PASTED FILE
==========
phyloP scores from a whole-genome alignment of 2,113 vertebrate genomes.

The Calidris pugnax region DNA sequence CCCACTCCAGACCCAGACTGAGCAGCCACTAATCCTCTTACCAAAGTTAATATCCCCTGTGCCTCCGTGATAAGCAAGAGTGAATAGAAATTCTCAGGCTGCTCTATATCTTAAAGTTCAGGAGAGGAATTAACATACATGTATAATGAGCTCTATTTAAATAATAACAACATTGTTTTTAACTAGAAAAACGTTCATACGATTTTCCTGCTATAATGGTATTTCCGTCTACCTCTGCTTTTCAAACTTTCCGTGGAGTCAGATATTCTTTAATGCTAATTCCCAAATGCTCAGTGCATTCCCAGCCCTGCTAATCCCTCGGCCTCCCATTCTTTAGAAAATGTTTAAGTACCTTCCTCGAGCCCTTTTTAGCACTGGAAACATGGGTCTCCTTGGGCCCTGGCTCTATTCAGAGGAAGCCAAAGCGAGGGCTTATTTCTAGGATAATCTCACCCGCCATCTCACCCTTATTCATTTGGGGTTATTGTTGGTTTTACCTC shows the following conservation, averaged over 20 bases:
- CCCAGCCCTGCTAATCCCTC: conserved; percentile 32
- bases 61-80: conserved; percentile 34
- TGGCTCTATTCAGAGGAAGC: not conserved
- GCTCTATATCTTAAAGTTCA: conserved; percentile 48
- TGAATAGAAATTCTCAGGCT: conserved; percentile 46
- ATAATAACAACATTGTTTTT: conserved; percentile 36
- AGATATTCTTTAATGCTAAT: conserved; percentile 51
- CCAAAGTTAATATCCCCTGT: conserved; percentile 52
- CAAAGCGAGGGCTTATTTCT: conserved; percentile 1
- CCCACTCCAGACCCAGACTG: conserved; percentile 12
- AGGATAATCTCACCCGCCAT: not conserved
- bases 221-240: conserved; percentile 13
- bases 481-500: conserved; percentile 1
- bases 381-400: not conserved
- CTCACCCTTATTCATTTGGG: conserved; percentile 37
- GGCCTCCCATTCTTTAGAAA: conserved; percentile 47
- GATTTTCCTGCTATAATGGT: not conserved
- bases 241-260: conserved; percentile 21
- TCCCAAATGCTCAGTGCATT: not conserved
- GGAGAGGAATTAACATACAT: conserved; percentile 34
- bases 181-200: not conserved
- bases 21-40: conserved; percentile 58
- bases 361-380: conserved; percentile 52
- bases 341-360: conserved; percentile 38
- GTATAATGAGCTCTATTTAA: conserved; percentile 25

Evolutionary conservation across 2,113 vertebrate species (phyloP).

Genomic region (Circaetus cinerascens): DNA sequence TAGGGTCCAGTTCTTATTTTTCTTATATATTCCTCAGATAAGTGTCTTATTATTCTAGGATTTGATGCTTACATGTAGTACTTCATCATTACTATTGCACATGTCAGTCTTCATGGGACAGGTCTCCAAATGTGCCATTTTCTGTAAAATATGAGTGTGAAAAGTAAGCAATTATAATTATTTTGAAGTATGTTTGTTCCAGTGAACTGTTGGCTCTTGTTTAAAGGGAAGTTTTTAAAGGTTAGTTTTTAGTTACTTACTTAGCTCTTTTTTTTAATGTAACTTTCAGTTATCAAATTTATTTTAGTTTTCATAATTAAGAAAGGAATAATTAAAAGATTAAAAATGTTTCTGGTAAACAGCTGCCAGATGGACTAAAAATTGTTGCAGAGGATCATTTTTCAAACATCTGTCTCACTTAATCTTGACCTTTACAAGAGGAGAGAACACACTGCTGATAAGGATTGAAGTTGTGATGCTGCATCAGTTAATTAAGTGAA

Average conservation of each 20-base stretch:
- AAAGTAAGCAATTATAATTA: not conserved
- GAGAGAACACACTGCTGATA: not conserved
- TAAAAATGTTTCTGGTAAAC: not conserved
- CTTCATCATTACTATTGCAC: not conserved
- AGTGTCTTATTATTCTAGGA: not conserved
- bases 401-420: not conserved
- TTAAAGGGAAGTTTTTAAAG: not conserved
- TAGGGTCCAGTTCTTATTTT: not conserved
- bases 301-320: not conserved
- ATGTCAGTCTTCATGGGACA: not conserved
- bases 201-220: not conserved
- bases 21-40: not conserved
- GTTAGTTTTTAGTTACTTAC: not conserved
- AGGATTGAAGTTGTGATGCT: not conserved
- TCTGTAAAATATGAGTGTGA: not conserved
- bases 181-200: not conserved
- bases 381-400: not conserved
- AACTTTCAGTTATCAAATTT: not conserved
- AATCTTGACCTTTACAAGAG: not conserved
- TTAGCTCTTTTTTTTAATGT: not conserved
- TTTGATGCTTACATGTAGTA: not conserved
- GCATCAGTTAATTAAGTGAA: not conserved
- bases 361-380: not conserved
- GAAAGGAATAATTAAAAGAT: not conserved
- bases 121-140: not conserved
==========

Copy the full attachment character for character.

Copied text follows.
phyloP scores from a whole-genome alignment of 2,113 vertebrate genomes.

The Calidris pugnax region DNA sequence CCCACTCCAGACCCAGACTGAGCAGCCACTAATCCTCTTACCAAAGTTAATATCCCCTGTGCCTCCGTGATAAGCAAGAGTGAATAGAAATTCTCAGGCTGCTCTATATCTTAAAGTTCAGGAGAGGAATTAACATACATGTATAATGAGCTCTATTTAAATAATAACAACATTGTTTTTAACTAGAAAAACGTTCATACGATTTTCCTGCTATAATGGTATTTCCGTCTACCTCTGCTTTTCAAACTTTCCGTGGAGTCAGATATTCTTTAATGCTAATTCCCAAATGCTCAGTGCATTCCCAGCCCTGCTAATCCCTCGGCCTCCCATTCTTTAGAAAATGTTTAAGTACCTTCCTCGAGCCCTTTTTAGCACTGGAAACATGGGTCTCCTTGGGCCCTGGCTCTATTCAGAGGAAGCCAAAGCGAGGGCTTATTTCTAGGATAATCTCACCCGCCATCTCACCCTTATTCATTTGGGGTTATTGTTGGTTTTACCTC shows the following conservation, averaged over 20 bases:
- CCCAGCCCTGCTAATCCCTC: conserved; percentile 32
- bases 61-80: conserved; percentile 34
- TGGCTCTATTCAGAGGAAGC: not conserved
- GCTCTATATCTTAAAGTTCA: conserved; percentile 48
- TGAATAGAAATTCTCAGGCT: conserved; percentile 46
- ATAATAACAACATTGTTTTT: conserved; percentile 36
- AGATATTCTTTAATGCTAAT: conserved; percentile 51
- CCAAAGTTAATATCCCCTGT: conserved; percentile 52
- CAAAGCGAGGGCTTATTTCT: conserved; percentile 1
- CCCACTCCAGACCCAGACTG: conserved; percentile 12
- AGGATAATCTCACCCGCCAT: not conserved
- bases 221-240: conserved; percentile 13
- bases 481-500: conserved; percentile 1
- bases 381-400: not conserved
- CTCACCCTTATTCATTTGGG: conserved; percentile 37
- GGCCTCCCATTCTTTAGAAA: conserved; percentile 47
- GATTTTCCTGCTATAATGGT: not conserved
- bases 241-260: conserved; percentile 21
- TCCCAAATGCTCAGTGCATT: not conserved
- GGAGAGGAATTAACATACAT: conserved; percentile 34
- bases 181-200: not conserved
- bases 21-40: conserved; percentile 58
- bases 361-380: conserved; percentile 52
- bases 341-360: conserved; percentile 38
- GTATAATGAGCTCTATTTAA: conserved; percentile 25

Evolutionary conservation across 2,113 vertebrate species (phyloP).

Genomic region (Circaetus cinerascens): DNA sequence TAGGGTCCAGTTCTTATTTTTCTTATATATTCCTCAGATAAGTGTCTTATTATTCTAGGATTTGATGCTTACATGTAGTACTTCATCATTACTATTGCACATGTCAGTCTTCATGGGACAGGTCTCCAAATGTGCCATTTTCTGTAAAATATGAGTGTGAAAAGTAAGCAATTATAATTATTTTGAAGTATGTTTGTTCCAGTGAACTGTTGGCTCTTGTTTAAAGGGAAGTTTTTAAAGGTTAGTTTTTAGTTACTTACTTAGCTCTTTTTTTTAATGTAACTTTCAGTTATCAAATTTATTTTAGTTTTCATAATTAAGAAAGGAATAATTAAAAGATTAAAAATGTTTCTGGTAAACAGCTGCCAGATGGACTAAAAATTGTTGCAGAGGATCATTTTTCAAACATCTGTCTCACTTAATCTTGACCTTTACAAGAGGAGAGAACACACTGCTGATAAGGATTGAAGTTGTGATGCTGCATCAGTTAATTAAGTGAA

Average conservation of each 20-base stretch:
- AAAGTAAGCAATTATAATTA: not conserved
- GAGAGAACACACTGCTGATA: not conserved
- TAAAAATGTTTCTGGTAAAC: not conserved
- CTTCATCATTACTATTGCAC: not conserved
- AGTGTCTTATTATTCTAGGA: not conserved
- bases 401-420: not conserved
- TTAAAGGGAAGTTTTTAAAG: not conserved
- TAGGGTCCAGTTCTTATTTT: not conserved
- bases 301-320: not conserved
- ATGTCAGTCTTCATGGGACA: not conserved
- bases 201-220: not conserved
- bases 21-40: not conserved
- GTTAGTTTTTAGTTACTTAC: not conserved
- AGGATTGAAGTTGTGATGCT: not conserved
- TCTGTAAAATATGAGTGTGA: not conserved
- bases 181-200: not conserved
- bases 381-400: not conserved
- AACTTTCAGTTATCAAATTT: not conserved
- AATCTTGACCTTTACAAGAG: not conserved
- TTAGCTCTTTTTTTTAATGT: not conserved
- TTTGATGCTTACATGTAGTA: not conserved
- GCATCAGTTAATTAAGTGAA: not conserved
- bases 361-380: not conserved
- GAAAGGAATAATTAAAAGAT: not conserved
- bases 121-140: not conserved